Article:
The Enigma of Institutionalised Aid Securitisation in Somalia

Crawford School of Public Policy

Event details

PhD Seminar

Date & time

Thursday 22 February 2024


ANU Online Zoom


Speaker; Yasmin M. Hassen; Moderator: Associate Professor Grant Walton


Grant Walton

In a post 9/11 security climate, aid securitisation became an instrumental tool in shaping security, political and stability paradigms in fragile states of geostrategic importance. This dissertation critically engages with the theoretical and practical implications of aid securitisation. This thesis examines the paradox inherent in institutionalised aid securitisation to establish the extent to which institutionalised aid securitisation facilitates or contributes to insecurity and instability in Somalia and the factors that exacerbate this dynamic.

It positions aid securitisation as an enduring feature of the security, aid and development landscape in fragile states. The thesis uses securitisation theory as a lens to understand the complex interplay of the aid-security nexus in fragile states under a war on terror rubric. It challenges the perception of aid securitisation as a normative response to fragile states experiencing protracted conflict. The study does this to illustrate the impact of the promise, practice and effects of institutionalised aid securitisation across three sites of encounter: the dynamics between the centre and periphery, the political and security marketplaces, and the influence and role of the diaspora in political and security landscape. The research examines the dynamics between the normative, political and security realms and institutionalised aid securitisation to by exploring the dialectic relationship between the securitising actors and securitised subjects across the three sites.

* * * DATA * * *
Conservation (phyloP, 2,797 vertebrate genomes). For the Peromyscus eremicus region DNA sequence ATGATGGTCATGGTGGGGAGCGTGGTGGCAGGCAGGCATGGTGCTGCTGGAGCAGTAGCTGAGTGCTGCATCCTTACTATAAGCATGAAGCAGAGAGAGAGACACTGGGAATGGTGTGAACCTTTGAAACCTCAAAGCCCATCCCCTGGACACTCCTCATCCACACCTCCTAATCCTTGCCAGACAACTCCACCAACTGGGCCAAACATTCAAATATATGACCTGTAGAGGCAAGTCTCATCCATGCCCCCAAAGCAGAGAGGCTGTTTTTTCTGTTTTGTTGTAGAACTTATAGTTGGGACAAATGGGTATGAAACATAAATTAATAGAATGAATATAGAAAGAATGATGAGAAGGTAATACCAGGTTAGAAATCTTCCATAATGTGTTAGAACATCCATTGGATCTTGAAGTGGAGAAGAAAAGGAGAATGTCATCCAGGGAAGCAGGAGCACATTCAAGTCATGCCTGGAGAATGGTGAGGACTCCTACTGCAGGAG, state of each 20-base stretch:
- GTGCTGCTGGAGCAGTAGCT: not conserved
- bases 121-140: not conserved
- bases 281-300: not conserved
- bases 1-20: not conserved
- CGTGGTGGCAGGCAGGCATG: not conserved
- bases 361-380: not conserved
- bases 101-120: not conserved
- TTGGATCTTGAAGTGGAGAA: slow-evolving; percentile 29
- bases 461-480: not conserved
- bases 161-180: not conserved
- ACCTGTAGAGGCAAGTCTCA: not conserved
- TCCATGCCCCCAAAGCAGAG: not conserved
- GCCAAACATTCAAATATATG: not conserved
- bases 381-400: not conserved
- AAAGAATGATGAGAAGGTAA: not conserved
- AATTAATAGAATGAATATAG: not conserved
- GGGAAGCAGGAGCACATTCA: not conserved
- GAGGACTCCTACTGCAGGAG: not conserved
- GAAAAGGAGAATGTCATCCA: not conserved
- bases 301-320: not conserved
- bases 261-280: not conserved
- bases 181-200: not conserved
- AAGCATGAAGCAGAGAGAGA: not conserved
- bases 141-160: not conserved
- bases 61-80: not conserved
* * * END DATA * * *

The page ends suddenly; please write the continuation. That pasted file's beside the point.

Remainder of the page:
Using twenty-six in-depth qualitative interviews conducted in Ethiopia, Kenya and Djibouti, I interrogate the ways that institutionalised aid securitisation is encountered across the three sites of encounter in Somalia. Further, the findings challenge the implications of a normative response on securitised subjects and how the negotiate and exercise their agency in this dynamic.

Bio: Arriving in Australia from Ethiopia, Yasmin possesses a deep-rooted passion for politics and international relations. With a robust academic background, Yasmin earned a Bachelor of Arts (Global), a Postgraduate Diploma in European and International Studies, and a Master of Arts (by Research) from Monash University. Additionally, she holds a Master of Diplomacy from the Australian National University (ANU). Yasmin’s PhD focuses on institutionalised aid securitisation and the complex relationship between foreign aid and terrorism in the Horn of Africa. Professionally, Yasmin has worked on diverse public policy issues (humanitarian program delivery, family violence; disability health reform; gender; youth; migration and settlement) and have a strong understanding of how to develop and implement effective policies and programs underpinned by delivering public value.

Panel Members: Associate Professor Björn Dressel (Australian National University) Associate Professor Tim Legrand (The University of Adelaide) Professor Nicolas Lemay-Hebert (Australian National University)

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